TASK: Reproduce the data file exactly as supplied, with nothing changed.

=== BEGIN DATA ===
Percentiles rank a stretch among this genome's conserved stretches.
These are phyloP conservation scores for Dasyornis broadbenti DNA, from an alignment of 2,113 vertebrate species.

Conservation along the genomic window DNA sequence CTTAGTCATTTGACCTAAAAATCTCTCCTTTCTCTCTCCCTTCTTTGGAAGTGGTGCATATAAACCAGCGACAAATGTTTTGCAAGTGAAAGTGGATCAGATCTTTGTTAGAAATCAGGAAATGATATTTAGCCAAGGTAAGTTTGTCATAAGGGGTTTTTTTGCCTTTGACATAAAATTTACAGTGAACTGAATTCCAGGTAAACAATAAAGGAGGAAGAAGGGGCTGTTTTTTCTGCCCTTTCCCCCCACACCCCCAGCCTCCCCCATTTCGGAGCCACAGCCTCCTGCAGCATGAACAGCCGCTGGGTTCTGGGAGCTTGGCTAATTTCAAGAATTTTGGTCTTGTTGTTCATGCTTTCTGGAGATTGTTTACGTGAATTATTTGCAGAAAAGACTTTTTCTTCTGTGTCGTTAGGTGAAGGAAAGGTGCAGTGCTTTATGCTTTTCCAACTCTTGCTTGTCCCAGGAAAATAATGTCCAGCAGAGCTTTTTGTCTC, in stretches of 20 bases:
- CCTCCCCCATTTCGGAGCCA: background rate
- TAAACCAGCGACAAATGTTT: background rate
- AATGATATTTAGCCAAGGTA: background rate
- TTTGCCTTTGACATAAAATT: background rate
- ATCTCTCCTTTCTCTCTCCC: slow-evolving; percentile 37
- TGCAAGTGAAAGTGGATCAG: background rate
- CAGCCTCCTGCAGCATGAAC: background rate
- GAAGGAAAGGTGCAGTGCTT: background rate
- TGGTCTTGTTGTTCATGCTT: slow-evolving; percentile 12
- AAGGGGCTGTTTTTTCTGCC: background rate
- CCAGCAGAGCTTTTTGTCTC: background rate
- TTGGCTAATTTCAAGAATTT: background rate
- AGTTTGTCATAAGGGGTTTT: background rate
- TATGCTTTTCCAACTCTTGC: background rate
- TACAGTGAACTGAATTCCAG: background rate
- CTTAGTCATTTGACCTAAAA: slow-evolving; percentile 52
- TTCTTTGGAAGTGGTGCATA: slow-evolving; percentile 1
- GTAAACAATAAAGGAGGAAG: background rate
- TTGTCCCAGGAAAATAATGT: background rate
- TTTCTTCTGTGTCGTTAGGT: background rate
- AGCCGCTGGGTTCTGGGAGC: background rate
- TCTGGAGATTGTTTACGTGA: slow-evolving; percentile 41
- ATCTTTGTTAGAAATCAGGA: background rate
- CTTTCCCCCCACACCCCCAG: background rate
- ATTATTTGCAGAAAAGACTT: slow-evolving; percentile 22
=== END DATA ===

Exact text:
Percentiles rank a stretch among this genome's conserved stretches.
These are phyloP conservation scores for Dasyornis broadbenti DNA, from an alignment of 2,113 vertebrate species.

Conservation along the genomic window DNA sequence CTTAGTCATTTGACCTAAAAATCTCTCCTTTCTCTCTCCCTTCTTTGGAAGTGGTGCATATAAACCAGCGACAAATGTTTTGCAAGTGAAAGTGGATCAGATCTTTGTTAGAAATCAGGAAATGATATTTAGCCAAGGTAAGTTTGTCATAAGGGGTTTTTTTGCCTTTGACATAAAATTTACAGTGAACTGAATTCCAGGTAAACAATAAAGGAGGAAGAAGGGGCTGTTTTTTCTGCCCTTTCCCCCCACACCCCCAGCCTCCCCCATTTCGGAGCCACAGCCTCCTGCAGCATGAACAGCCGCTGGGTTCTGGGAGCTTGGCTAATTTCAAGAATTTTGGTCTTGTTGTTCATGCTTTCTGGAGATTGTTTACGTGAATTATTTGCAGAAAAGACTTTTTCTTCTGTGTCGTTAGGTGAAGGAAAGGTGCAGTGCTTTATGCTTTTCCAACTCTTGCTTGTCCCAGGAAAATAATGTCCAGCAGAGCTTTTTGTCTC, in stretches of 20 bases:
- CCTCCCCCATTTCGGAGCCA: background rate
- TAAACCAGCGACAAATGTTT: background rate
- AATGATATTTAGCCAAGGTA: background rate
- TTTGCCTTTGACATAAAATT: background rate
- ATCTCTCCTTTCTCTCTCCC: slow-evolving; percentile 37
- TGCAAGTGAAAGTGGATCAG: background rate
- CAGCCTCCTGCAGCATGAAC: background rate
- GAAGGAAAGGTGCAGTGCTT: background rate
- TGGTCTTGTTGTTCATGCTT: slow-evolving; percentile 12
- AAGGGGCTGTTTTTTCTGCC: background rate
- CCAGCAGAGCTTTTTGTCTC: background rate
- TTGGCTAATTTCAAGAATTT: background rate
- AGTTTGTCATAAGGGGTTTT: background rate
- TATGCTTTTCCAACTCTTGC: background rate
- TACAGTGAACTGAATTCCAG: background rate
- CTTAGTCATTTGACCTAAAA: slow-evolving; percentile 52
- TTCTTTGGAAGTGGTGCATA: slow-evolving; percentile 1
- GTAAACAATAAAGGAGGAAG: background rate
- TTGTCCCAGGAAAATAATGT: background rate
- TTTCTTCTGTGTCGTTAGGT: background rate
- AGCCGCTGGGTTCTGGGAGC: background rate
- TCTGGAGATTGTTTACGTGA: slow-evolving; percentile 41
- ATCTTTGTTAGAAATCAGGA: background rate
- CTTTCCCCCCACACCCCCAG: background rate
- ATTATTTGCAGAAAAGACTT: slow-evolving; percentile 22